By Mariano Vidal
For instance, Hoyt Wilhelm was born on this day. Not too many people know that the arm of this knuckleballing pitcher was actually deformed from throwing the weird pitch that relies on no spin and no wind.
Two favorite poets were born on this day. Although not that far away from each other, their native languages could not have been more different. This is where being bi-lingual is a joy. One was the Irish George Bernard Shaw, and the other was Antonio Machado, who although born in Andalusia, did most of his work in Soria, one of my favorite Spanish cities, where black truffles grow. He wrote:
¡Chopos del camino blanco, álamos de la ribera,
espuma de la montaña
ante la azul lejanía;
sol del día, claro día!
¡Hermosa tierra de España!
(Poplars upon the white path, riverbank elms
Before the blue beyond;
Sun of the day, clear day!
Beautiful Spanish land!)
Jean Shepherd, the American writer, was born on July 26th. His radio show in the early 70s, kept me both amused and awake while I was doing my architectural school homework. I learned how to play the kazoo by listening to his rendition of “The bear missed the train” (a variation of “Bei mir bist du shoen”). You may be familiar with “A Christmas Story,” a movie based on one of his books. It’s about the kid who wants a Red Ryder BB gun and the mom who worries that he is “going to shoot his eye out.” I had a BB gun just like that when I turned nine years old. The movie narrator is Jean Shepherd himself.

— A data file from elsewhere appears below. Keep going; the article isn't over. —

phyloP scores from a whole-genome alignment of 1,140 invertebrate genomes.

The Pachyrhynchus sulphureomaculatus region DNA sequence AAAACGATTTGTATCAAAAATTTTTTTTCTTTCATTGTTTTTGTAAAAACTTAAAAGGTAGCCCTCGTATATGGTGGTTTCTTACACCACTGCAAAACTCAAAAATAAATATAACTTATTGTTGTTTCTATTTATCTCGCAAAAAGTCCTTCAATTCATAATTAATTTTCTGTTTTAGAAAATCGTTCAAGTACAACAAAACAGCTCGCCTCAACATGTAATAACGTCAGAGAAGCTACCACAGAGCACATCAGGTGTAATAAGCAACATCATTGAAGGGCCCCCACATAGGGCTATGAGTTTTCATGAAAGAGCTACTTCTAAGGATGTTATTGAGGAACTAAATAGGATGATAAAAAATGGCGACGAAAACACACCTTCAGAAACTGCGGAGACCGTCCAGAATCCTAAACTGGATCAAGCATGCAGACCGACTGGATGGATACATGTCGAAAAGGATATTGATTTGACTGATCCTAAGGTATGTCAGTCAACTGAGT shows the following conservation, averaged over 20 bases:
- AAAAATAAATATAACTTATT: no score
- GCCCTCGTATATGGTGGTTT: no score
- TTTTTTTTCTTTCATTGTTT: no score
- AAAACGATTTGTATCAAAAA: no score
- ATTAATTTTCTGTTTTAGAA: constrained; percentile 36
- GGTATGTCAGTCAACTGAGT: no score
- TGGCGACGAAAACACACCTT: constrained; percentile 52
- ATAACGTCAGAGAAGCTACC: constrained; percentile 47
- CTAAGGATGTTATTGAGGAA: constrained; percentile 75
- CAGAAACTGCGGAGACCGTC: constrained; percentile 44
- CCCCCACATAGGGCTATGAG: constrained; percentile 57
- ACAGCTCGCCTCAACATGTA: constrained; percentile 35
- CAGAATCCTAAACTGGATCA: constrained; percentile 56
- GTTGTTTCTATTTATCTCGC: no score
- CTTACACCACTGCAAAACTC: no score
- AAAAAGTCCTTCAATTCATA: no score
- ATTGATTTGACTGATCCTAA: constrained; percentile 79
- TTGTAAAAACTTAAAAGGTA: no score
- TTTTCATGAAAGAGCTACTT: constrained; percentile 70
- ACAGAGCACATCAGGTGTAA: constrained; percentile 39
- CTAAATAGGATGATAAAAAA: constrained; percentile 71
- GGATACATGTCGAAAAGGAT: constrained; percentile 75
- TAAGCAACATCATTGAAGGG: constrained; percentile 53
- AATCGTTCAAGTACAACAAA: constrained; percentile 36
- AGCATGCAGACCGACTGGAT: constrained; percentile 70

Vivian Vance was born on this day. She played Ethel in the “I love Lucy” TV program. She came from a wealthy family and didn’t have to do the show and battle Fred, who was an ornery alcoholic. They hated each other passionately, but managed to make me laugh, perhaps even more than Lucy and Ricky.
Sandra Bullock was also born on this day. If she alone does not make you forget Castro’s 26th of July Movement, nothing will.
Photo: Vivian Vance and William Frawley as Fred and Ethel Mertz in “I Love Lucy.”